At the same time as the new ornamentation appears, early tarand graves appear (ca. 800–400 BC) in the coastal areas of northern and western Estonia and on the islands, roughly contemporary with the emergence of similar graves in Ingria, south-western Finland, eastern central Sweden, northern Latvia and Courland. Tarands are described as “mortuary houses”, corner-joined horizontal log cabins, in which ancestral bones were stored, and it is quite common to find them forming long rows of rectangular ‘yards’ or ‘enclosures’. Such ‘houses of the dead’ have their origin of similar burial rites in the Akozino–Akhmylovo culture, and grave goods contain ornaments from the Upper and Middle Volga region, while cultural continuity is evidenced by Ilmandu-type pottery (Parpola 2013).
Akozino–Mälar axes are copied in iron in Fennoscandia, with iron being highly valued and rare, and its production technology being a well-guarded secret. Access to this knowledge and to prestige goods was proper of the elites in chiefdom-level societies. Textile ceramic cultures of the Early Iron Age in north-eastern Europe were well armed and possessed hill forts, with those in Finland starting ca. 1000–400 BC, after the Netted Ware expansion. This evolution to a chiefdom-based society—where thousands or tens of thousands formed part of each chiefdom—began slightly earlier than the appearance of Akozino influence and tarands (Parpola 2013).
Fortified settlements in the region may have represented visiting warrior-traders settled through matrimonial relationships with local chiefs, eager to get access to coveted goods and become members of a distribution network that could guarantee them even military assistance. Such a system is also seen synchronously in other cultures of the region, e.g. in Vistad in Östergötland, where a fortified settlement within Nordic Bronze Age territory shows Lusatian type pottery and artefacts, suggesting the presence of foreign Lusatian chiefs accommodating long-distance traders in Nordic territory (Parpola 2013).
In the later part of the Early Metal Period and initial Early Iron Age, the use of asbestos temper increased, sign of newly made networks with connections to asbestos sources. Asbestos was used infrequently in Finnish Textile ware during the 2nd millennium BC, but was used in Norwegian Finnmark and the Kola peninsula in the Lovozero ware and in the so-called Pasvik ware. Asbestos continued to be favoured in Norway and Sweden during the whole period, and was reintroduced in mainland Finnish wares: in the north with the Kjelmøy Ware (ca. 700 BC – AD 300), which replaced the Lovozero Ware; and in the east in inner Finland and Karelia with the Luukonsaari and Sirnihta wares (ca. 700/500 BC – AD 200), where they replaced the previous Sarsa–Tomitsa ceramics (Damm 2012).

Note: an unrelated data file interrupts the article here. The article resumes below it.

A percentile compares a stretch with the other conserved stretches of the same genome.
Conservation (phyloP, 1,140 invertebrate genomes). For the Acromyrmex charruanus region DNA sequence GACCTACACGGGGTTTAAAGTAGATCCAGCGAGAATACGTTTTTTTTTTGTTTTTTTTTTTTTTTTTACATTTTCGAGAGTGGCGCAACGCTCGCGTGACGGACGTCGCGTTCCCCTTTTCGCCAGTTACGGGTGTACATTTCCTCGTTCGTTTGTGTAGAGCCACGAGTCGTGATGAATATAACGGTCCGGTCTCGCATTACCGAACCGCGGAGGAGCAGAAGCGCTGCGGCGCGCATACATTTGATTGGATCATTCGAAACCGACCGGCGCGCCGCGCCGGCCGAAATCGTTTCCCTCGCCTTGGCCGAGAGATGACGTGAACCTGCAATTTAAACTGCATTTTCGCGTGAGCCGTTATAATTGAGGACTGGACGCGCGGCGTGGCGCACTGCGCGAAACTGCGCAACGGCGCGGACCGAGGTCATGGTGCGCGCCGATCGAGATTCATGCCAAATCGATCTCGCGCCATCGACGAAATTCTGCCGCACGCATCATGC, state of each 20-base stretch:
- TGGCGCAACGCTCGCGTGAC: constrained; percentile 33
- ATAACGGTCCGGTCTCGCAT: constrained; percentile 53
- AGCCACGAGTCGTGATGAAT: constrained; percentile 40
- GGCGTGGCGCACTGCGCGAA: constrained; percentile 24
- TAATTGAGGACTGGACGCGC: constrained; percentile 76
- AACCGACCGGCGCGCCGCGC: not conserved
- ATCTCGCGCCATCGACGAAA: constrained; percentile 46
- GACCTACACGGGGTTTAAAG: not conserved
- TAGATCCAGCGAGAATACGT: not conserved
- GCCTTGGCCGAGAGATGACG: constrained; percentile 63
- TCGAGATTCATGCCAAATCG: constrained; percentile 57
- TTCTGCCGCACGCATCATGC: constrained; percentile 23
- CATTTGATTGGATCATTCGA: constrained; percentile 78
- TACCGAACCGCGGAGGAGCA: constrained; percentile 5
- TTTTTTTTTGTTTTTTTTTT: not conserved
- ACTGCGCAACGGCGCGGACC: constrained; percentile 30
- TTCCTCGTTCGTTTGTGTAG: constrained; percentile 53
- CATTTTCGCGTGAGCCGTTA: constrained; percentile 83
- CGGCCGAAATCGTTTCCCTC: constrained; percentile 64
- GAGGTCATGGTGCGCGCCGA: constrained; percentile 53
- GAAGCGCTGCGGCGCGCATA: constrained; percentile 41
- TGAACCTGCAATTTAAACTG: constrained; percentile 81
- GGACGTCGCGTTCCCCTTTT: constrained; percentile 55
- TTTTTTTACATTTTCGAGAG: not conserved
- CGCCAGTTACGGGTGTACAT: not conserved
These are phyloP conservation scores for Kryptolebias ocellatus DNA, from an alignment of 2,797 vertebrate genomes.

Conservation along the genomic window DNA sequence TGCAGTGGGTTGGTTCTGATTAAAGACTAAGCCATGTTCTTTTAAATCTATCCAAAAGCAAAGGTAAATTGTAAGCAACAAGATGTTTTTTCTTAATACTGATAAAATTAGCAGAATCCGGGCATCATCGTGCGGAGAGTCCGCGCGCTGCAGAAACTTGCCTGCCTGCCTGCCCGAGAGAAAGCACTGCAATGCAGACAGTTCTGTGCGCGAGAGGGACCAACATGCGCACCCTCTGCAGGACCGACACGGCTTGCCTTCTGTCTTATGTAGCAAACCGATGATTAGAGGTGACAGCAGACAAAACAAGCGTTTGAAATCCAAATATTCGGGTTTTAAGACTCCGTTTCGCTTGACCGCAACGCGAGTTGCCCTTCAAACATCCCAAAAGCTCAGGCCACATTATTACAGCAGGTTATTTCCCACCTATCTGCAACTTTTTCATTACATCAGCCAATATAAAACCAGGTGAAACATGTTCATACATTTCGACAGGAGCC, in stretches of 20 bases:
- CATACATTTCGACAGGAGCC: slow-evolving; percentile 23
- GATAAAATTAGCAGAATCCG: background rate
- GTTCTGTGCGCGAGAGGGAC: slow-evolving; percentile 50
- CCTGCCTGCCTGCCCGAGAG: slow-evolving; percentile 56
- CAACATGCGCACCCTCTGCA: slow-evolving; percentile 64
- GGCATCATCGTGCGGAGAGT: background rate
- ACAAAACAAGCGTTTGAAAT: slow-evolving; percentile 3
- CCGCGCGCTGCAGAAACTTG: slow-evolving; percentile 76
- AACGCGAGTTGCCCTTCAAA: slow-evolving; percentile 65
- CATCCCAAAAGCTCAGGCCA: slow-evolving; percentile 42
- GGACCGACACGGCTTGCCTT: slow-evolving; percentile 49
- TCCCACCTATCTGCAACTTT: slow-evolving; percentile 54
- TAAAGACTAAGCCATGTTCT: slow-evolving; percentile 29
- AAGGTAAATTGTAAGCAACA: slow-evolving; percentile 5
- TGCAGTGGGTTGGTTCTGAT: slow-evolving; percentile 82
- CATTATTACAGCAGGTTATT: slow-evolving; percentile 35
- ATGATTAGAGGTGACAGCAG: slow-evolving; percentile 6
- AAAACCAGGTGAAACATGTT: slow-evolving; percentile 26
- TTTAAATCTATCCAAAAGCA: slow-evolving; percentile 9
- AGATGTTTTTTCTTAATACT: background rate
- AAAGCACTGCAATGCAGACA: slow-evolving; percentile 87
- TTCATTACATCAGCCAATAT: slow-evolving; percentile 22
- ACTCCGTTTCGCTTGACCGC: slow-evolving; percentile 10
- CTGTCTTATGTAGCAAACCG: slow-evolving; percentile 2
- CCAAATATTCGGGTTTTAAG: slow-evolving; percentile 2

Figure 81. Distribution of the Akozino–Mälar axes in north-eastern Europe according to Sergey V. Kuz’minykh (1996: 8, Fig. 2).
R1a1a1b1a-Z282 seems to be the only haplogroup found to the north, in Battle Axe and derived cultures (see §vii.1. Western and Eastern Uralians). A late sample also attributed to the Battle Axe culture from Spiginas, Lithuania (ca. 2130–1750 BC) shows subclade R1a1a1b1a2b-CTS1211. Individuals from the Eastern Baltic Bronze Age from Lithuania, Latvia and Estonia (ca. 1230–230 BC) form a common cluster with extra Baltic hunter-gatherer ancestry compared to Late Neolithic samples, a ‘northern’ shift in the PCA toward WHG, and Baltic haplogroups, none of them stemming necessarily from Comb Ware culture-related samples, which suggests that this population did not play a large role in the ancestry of Bronze Age individuals (Mittnik, Wang, et al. 2018).
In fact, Bronze Age samples need a further source of admixture beyond a Baltic Late Neolihtic population and foragers, including an increase in NWAN-related ancestry, compatible with the arrival of another wave of Battle Axe settlers from east-central European Corded Ware groups, that possibly replaced R1a1a1b1a3-Z284 lineages in the area, or contributed to a Y-chromosome bottleneck different from the one seen in Scandinavia. Another explanation for the presence of R1a1a1b1a3-Z284 in the eastern Baltic area may be continuous contacts with Palaeo-Germanic populations: e.g. through the site of Kivutkalns, a major bronze-working centre located on a trade route that opened to the Baltic Sea on the west and led inland following the Daugava river, and through which surrounding populations might have been in contact (Mittnik, Wang, et al. 2018).
Reported haplogroups include three out of seven samples from the West Baltic site of Turlojiškė, Lithuania (ca. 2000–600 BC), at the border with late Trzciniec (see §viii.8. Balto-Slavs), all three of hg. R1a1a1b-Z645, one of them a subclade of R1a1a1b1a2a-Z92, R1a1a1b1a2a1a-YP617 (formed ca. 1400 BC, TMRCA ca. 1400 BC); ten samples from Kivutkalns, Latvia (ca. 810–230 BC) also include only R1a1-M459 lineages, probably all seven of hg. R1a1a1b-Z645: five of them show hg. R1a1a1b1a2b-CTS1211, including four with mutation Y13467 (formed ca. 2000 BC, TMRCA ca. 2000 BC). One outlier from Turlojiškė (ca. 1075 BC) shows influence from the west (Mittnik, Wang, et al. 2018), probably related to incoming Balto-Slavic populations in the West Baltic through Trzciniec.